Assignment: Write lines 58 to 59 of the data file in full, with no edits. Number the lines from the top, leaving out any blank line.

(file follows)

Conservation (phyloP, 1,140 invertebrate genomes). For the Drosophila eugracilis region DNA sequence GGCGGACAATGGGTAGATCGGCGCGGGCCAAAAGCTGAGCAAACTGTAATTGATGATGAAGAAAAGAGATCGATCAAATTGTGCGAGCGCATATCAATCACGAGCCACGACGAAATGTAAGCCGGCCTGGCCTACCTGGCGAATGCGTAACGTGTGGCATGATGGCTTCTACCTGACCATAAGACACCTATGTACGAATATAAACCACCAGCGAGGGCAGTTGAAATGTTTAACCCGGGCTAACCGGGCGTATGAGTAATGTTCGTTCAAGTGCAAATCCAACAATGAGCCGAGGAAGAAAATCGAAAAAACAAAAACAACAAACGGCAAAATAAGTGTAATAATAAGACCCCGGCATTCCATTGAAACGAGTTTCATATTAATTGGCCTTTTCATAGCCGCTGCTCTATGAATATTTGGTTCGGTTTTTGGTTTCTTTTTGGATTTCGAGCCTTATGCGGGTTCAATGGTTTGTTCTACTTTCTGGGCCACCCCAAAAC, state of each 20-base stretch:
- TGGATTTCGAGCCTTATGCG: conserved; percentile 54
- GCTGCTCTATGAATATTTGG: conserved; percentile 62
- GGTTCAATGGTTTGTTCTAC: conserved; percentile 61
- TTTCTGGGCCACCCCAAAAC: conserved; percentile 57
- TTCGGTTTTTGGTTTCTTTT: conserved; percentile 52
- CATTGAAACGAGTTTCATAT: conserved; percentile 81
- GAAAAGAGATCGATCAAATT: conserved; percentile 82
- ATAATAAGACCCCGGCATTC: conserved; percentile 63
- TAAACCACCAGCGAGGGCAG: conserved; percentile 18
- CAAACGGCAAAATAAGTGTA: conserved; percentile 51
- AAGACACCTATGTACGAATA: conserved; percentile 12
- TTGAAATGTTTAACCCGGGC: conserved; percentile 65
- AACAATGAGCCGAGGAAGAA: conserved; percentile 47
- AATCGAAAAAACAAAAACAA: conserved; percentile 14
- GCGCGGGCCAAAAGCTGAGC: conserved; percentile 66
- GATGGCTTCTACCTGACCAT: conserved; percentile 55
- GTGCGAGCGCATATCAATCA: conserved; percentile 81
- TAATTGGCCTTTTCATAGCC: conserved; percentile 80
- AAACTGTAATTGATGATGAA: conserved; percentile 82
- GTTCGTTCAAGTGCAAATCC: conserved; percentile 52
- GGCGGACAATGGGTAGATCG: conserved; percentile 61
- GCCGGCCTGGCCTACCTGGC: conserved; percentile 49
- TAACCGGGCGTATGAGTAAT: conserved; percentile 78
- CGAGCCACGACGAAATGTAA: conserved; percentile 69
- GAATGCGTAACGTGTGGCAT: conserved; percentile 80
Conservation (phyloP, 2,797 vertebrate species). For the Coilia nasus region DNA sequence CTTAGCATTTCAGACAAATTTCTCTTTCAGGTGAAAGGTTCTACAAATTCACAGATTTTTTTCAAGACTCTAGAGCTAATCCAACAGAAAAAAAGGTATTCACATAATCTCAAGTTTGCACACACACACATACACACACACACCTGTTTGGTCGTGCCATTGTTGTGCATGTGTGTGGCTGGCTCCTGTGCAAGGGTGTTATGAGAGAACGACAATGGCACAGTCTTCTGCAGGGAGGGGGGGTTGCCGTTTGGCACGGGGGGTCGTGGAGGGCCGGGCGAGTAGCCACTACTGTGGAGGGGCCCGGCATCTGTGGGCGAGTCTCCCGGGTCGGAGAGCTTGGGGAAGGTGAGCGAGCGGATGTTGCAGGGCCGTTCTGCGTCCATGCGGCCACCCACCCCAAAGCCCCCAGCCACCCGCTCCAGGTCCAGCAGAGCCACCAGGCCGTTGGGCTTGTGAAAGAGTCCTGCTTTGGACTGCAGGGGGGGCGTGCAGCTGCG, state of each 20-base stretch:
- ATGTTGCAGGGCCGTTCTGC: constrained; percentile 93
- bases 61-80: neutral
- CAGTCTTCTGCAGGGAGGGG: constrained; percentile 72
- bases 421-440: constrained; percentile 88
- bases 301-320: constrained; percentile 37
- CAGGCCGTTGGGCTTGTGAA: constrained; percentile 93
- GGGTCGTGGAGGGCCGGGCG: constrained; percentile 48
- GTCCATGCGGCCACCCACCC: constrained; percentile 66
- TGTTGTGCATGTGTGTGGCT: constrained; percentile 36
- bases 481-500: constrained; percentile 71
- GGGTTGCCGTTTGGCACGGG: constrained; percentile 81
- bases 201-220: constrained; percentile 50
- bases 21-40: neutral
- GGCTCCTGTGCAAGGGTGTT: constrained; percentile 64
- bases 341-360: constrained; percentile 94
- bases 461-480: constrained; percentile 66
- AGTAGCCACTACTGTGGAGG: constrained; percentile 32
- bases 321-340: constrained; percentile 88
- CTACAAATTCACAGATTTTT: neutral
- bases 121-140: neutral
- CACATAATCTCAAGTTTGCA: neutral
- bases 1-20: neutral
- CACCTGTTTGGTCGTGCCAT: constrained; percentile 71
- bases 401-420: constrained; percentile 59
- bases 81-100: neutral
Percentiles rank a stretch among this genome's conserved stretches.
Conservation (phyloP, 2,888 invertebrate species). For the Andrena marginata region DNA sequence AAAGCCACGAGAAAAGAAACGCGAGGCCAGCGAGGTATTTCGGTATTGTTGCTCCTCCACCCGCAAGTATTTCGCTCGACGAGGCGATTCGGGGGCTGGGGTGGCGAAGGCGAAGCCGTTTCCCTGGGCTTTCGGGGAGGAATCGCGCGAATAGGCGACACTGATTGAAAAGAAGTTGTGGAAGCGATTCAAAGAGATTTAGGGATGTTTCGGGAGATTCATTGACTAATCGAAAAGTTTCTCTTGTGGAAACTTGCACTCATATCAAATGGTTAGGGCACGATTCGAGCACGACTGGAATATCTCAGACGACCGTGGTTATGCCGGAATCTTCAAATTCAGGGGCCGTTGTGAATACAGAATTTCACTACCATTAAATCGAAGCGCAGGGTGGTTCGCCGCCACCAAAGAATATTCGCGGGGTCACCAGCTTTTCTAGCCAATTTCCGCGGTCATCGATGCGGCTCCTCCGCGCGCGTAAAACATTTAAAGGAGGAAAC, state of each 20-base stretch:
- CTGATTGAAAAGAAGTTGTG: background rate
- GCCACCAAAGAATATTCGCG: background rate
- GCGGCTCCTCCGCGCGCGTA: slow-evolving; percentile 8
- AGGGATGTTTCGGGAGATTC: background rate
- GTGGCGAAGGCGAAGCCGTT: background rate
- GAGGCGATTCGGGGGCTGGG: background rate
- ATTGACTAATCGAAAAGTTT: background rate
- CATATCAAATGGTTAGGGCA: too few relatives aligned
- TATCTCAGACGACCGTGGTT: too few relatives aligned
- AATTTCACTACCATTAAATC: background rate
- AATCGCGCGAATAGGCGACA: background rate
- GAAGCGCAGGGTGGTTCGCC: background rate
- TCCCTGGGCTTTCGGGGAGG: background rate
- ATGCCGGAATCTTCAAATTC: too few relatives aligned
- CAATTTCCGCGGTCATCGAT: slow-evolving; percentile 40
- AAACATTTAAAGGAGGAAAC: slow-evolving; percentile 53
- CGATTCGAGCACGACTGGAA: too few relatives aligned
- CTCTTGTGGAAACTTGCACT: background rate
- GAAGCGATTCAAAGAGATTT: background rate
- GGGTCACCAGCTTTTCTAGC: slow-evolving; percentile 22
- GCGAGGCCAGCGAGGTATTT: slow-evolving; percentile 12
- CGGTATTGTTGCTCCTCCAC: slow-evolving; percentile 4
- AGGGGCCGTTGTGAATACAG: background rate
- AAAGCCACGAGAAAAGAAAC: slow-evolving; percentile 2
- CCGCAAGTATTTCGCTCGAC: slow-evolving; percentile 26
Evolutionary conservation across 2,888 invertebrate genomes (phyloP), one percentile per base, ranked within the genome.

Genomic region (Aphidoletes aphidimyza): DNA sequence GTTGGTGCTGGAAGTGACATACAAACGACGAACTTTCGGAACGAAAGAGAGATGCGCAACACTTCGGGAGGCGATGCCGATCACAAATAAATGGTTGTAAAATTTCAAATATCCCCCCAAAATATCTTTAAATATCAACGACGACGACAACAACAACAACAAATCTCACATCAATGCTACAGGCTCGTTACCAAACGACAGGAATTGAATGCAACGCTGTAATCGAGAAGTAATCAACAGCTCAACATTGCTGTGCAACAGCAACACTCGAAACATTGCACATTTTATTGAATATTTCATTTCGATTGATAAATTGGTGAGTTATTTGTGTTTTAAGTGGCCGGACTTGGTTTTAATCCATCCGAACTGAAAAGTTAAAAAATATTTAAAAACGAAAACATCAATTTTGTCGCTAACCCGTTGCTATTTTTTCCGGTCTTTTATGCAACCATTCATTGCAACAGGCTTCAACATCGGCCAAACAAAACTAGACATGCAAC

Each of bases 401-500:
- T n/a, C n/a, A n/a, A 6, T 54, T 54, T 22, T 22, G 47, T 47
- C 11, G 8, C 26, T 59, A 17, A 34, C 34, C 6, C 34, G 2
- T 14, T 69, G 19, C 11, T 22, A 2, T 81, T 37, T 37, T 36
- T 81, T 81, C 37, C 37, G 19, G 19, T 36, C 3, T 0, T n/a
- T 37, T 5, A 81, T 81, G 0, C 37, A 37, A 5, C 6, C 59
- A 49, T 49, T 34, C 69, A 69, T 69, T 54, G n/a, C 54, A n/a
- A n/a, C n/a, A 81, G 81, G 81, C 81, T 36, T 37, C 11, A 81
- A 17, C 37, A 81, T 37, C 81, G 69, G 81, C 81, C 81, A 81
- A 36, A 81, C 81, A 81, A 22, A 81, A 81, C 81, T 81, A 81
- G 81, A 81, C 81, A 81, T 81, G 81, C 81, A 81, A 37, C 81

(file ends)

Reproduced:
- AGGGATGTTTCGGGAGATTC: background rate
- GTGGCGAAGGCGAAGCCGTT: background rate